Department stores are going to battle armed with newly renovated shoe floors, and Bloomingdale’s is the latest to join the fray.
The retailer not only unveiled a new women’s space at its 59th Street flagship earlier this month but also plans to update the shoe department in its Soho outpost in the new year.
“We hope to start work in January. [We’ve planned for] just footwear at this point … as the Soho store’s growth has been really healthy. It’s going to get more space and new furniture,” Francine Klein, EVP and GMM of fashion accessories at Bloomingdale’s, said while speaking to Footwear News at the Midtown flagship, where the shoe department grew by a little more than half, to 20,000 square feet.
Klein said the time was ripe for a makeover because “the [footwear] business has been really explosive. We have seen compounded growth in this particular category in a very positive way.”
Also a boon is the department’s adjacency on the second floor to contemporary sportswear — another fast-growing category for the retailer — as shoppers invariably wander from one end of the floor to the other. Klein noted, “You can feel the energy and the pace at which the business happens on the floor. That’s really exciting for us.”
Despite the fact that unemployment continues to weigh down consumer sentiment, analysts who cover Bloomingdale’s parent Macy’s Inc. said the investment in renovations will pay off.
“Footwear and accessories have been strong for two years now, and companies are going to invest where they’re seeing the growth, and the flagship is a great return on investment,” said Paul Swinand, analyst at Morningstar Inc. “What can Macy’s or Bloomingdale’s do that no one else can do? Upgrade its fabulous real estate in New York.”
Kenneth Stumphauzer, analyst at Sterne Agee, agreed that sales increases are just gaining steam, giving the company confidence for capital expenditure.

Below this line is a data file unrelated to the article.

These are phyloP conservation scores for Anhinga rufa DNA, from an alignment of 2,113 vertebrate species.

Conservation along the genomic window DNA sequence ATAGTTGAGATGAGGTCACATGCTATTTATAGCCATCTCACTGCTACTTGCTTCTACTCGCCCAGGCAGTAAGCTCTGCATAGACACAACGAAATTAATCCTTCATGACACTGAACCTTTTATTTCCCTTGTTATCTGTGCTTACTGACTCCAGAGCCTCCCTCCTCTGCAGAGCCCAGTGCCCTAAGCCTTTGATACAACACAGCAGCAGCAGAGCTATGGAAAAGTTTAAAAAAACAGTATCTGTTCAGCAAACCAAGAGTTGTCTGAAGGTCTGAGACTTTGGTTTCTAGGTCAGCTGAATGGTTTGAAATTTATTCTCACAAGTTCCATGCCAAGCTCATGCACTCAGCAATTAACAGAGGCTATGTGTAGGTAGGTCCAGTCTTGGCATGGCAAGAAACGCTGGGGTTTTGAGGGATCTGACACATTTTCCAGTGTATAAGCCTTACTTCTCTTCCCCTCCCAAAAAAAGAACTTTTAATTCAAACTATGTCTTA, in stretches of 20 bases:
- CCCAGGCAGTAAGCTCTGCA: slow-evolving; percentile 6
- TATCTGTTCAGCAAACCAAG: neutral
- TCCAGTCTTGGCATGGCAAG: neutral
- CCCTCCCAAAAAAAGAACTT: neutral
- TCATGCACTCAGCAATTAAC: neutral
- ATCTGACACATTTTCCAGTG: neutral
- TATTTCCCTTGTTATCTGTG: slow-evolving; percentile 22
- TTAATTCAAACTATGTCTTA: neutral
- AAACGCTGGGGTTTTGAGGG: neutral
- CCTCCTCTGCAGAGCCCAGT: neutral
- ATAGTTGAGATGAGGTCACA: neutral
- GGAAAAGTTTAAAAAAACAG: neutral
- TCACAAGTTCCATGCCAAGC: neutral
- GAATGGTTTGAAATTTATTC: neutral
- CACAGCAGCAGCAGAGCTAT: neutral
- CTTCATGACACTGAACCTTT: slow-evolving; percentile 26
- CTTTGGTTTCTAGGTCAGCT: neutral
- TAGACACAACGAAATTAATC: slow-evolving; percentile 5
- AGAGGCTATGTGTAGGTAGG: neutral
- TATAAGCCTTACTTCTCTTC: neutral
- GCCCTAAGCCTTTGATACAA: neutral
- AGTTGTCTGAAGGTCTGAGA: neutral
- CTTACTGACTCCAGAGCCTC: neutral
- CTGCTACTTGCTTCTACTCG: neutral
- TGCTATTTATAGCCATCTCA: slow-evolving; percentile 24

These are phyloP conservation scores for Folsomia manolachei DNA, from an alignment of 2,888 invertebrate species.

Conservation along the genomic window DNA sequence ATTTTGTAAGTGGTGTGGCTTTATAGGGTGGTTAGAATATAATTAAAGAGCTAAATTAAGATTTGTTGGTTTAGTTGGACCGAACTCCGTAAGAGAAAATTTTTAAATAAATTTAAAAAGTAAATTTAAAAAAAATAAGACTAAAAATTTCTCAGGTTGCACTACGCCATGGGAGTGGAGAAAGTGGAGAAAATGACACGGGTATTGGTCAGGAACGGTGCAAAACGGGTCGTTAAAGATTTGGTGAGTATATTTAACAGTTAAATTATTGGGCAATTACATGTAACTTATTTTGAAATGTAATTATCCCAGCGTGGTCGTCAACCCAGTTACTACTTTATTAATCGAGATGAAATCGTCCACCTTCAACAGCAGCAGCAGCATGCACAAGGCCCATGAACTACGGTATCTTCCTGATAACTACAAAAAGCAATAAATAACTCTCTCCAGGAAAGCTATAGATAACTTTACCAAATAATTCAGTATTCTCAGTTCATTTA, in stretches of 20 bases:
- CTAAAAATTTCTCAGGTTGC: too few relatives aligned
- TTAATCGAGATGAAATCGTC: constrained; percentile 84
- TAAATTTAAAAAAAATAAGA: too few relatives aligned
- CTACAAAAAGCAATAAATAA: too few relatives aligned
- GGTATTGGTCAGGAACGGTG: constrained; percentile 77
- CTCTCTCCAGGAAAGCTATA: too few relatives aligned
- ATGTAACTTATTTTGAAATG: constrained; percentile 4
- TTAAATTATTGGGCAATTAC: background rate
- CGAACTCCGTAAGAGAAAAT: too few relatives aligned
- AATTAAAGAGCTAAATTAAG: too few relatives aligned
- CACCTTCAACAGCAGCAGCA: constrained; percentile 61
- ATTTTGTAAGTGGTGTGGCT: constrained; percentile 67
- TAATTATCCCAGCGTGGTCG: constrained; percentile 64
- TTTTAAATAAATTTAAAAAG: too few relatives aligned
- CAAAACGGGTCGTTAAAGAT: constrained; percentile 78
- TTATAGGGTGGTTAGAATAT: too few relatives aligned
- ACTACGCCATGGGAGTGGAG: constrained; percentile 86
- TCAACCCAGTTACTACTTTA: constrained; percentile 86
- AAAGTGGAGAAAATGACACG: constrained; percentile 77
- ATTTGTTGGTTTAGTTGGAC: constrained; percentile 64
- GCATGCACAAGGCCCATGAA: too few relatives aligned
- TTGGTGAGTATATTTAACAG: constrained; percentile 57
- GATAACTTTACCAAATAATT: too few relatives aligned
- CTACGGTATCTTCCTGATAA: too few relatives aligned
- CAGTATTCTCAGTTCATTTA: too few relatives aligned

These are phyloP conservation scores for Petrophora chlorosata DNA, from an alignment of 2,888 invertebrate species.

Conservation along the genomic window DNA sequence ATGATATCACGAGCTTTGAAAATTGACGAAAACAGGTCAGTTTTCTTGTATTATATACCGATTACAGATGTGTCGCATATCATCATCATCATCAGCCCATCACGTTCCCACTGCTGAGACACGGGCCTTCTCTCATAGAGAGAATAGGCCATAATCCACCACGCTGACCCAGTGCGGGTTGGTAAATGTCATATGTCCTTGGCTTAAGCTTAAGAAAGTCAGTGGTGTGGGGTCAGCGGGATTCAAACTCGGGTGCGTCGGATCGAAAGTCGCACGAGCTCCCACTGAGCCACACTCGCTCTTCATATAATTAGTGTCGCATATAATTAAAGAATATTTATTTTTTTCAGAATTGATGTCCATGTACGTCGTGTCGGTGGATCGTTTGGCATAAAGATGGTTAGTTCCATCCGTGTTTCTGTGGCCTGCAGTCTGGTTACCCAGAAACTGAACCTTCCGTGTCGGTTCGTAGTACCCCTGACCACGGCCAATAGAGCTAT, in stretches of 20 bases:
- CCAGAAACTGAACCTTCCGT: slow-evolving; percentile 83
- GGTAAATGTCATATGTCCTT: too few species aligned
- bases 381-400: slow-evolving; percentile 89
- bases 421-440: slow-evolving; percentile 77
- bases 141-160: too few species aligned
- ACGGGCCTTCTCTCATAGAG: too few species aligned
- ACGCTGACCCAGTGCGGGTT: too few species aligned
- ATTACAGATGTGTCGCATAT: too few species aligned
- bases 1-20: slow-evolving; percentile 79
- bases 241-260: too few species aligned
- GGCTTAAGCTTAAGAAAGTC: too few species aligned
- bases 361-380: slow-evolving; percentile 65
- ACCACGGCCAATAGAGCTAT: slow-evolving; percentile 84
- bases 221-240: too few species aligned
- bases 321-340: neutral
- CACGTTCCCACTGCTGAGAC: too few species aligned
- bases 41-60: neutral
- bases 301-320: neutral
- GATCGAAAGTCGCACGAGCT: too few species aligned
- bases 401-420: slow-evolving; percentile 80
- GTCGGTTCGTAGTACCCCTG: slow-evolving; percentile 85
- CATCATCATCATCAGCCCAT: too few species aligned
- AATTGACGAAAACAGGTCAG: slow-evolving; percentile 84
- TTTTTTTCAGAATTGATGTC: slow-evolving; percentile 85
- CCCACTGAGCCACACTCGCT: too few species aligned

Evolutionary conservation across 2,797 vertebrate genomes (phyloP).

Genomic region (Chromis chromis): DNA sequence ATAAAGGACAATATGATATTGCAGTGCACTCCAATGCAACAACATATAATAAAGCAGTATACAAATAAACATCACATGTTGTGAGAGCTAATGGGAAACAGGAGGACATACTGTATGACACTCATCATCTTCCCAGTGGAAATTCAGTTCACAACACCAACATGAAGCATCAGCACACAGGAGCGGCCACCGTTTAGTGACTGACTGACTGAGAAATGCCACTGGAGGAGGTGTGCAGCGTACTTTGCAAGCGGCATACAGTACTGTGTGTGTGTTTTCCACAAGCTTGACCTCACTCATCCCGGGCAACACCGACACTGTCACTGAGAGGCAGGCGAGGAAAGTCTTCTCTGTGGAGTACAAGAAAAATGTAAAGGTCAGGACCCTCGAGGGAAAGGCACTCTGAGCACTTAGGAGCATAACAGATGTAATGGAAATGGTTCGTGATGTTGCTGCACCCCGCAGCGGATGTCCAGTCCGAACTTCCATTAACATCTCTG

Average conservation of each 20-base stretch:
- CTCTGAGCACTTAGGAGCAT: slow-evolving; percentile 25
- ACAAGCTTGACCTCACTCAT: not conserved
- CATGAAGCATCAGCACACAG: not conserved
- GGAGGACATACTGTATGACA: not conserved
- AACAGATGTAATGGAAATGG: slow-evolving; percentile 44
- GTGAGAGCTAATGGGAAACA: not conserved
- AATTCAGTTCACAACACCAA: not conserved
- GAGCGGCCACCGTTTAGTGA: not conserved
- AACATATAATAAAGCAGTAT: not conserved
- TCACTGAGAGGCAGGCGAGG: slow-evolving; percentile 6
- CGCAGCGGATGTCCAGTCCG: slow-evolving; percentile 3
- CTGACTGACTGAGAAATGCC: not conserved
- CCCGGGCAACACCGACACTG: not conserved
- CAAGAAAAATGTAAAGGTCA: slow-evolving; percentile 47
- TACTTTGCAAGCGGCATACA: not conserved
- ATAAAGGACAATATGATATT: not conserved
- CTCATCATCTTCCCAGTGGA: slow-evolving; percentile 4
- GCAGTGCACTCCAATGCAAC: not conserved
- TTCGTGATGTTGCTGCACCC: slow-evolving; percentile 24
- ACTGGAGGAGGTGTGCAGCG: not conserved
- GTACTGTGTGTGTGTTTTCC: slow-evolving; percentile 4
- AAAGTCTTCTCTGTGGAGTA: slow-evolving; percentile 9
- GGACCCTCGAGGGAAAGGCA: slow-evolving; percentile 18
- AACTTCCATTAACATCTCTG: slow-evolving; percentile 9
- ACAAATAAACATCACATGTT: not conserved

“The reasonable assumption is that Bloomingdale’s business mirrors that of Nordstrom and Saks Fifth Avenue, which have seen [a range] of 6 percent to 20 percent increases in comps year to date,” he said. “Plus, Macy’s has been in capital-conservation mode for the past two years, where their reinvestment in the business was well below historical levels. Now they’re in a place where the business has performed admirably.”
That financial strength, coupled with an increasingly competitive footwear environment, is spurring the store to expand both its brand mix and its assortments within labels.
“We continue to grow the brands that will differentiate us from the others and that we can really own,” said Debbie King, VP and DMM of women’s shoes. “We’re also looking at what is the next hot thing and how it would complement our existing assortment structure, [while also considering] price point opportunities, quality and trends.”
To that end, Bloomingdale’s has recently added new vendors including B Brian Atwood, Eileen Fisher, Rachel Zoe, Sorel and Taryn Rose, and built shop-in-shop concepts for Tory Burch, Sam Edelman, Havaianas and Ugg — a stateside first for all brands involved.
“The driving force to the renovation of the floor was really so we could better cater to our customers from the service, environment and assortment perspectives,” said Klein, adding that the shop-in-shop strategy makes “a very important statement on the floor for our customers to see the breadth of what our partners do, and show the vendors’ DNA. That’s different than what you see at a lot of other places.”